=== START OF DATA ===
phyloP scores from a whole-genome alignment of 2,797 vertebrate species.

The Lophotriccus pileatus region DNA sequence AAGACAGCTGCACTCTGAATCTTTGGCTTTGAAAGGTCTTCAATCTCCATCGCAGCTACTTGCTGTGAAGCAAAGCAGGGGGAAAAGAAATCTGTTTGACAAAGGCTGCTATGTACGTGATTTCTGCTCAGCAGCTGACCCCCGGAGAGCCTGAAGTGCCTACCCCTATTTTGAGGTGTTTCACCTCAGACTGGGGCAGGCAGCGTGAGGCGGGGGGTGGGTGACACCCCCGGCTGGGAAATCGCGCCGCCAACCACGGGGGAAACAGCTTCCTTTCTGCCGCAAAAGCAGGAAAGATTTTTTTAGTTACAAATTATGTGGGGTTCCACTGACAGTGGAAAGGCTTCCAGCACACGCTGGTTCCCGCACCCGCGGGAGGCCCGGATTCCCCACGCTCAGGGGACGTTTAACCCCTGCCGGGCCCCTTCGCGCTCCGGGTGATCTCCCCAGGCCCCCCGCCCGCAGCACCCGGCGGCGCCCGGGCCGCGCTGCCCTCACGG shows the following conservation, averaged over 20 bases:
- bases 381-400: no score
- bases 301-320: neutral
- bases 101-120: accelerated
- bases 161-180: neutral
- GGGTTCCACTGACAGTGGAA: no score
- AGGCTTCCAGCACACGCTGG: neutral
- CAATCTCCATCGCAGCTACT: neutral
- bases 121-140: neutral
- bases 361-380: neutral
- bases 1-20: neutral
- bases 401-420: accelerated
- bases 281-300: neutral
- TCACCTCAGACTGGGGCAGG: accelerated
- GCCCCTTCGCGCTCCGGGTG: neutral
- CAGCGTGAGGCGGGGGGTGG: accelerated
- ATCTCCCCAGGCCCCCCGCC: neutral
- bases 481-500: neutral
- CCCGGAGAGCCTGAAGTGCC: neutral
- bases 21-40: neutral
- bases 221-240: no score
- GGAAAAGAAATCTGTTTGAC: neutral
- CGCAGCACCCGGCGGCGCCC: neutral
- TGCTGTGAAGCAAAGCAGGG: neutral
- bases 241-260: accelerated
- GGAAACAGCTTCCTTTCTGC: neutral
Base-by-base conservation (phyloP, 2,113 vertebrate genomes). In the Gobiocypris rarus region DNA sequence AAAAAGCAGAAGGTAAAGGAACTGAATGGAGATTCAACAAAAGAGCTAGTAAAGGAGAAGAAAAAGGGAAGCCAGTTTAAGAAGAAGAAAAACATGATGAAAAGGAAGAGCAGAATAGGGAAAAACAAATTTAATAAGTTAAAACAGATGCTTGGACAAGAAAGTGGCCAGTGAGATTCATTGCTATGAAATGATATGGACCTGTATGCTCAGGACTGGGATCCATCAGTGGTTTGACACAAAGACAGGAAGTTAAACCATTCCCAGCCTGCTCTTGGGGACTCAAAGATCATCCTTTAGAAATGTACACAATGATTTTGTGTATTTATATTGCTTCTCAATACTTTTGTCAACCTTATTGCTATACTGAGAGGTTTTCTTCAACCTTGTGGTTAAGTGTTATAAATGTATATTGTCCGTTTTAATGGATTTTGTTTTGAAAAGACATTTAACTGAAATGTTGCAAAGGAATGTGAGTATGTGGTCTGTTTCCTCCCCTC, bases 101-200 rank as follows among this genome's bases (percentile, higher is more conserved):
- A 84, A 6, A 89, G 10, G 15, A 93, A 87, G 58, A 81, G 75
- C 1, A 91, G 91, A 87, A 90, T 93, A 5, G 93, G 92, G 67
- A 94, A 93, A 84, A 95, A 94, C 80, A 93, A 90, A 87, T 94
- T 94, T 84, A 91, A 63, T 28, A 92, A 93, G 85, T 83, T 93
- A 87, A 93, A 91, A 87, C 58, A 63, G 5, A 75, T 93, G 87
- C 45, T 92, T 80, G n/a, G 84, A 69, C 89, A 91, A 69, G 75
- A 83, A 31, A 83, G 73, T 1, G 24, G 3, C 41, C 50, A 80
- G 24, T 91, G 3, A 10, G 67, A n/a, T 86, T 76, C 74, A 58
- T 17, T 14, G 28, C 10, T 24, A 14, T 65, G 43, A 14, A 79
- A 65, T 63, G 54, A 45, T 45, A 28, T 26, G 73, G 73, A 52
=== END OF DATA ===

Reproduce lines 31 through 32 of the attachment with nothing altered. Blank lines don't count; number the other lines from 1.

- A 94, A 93, A 84, A 95, A 94, C 80, A 93, A 90, A 87, T 94
- T 94, T 84, A 91, A 63, T 28, A 92, A 93, G 85, T 83, T 93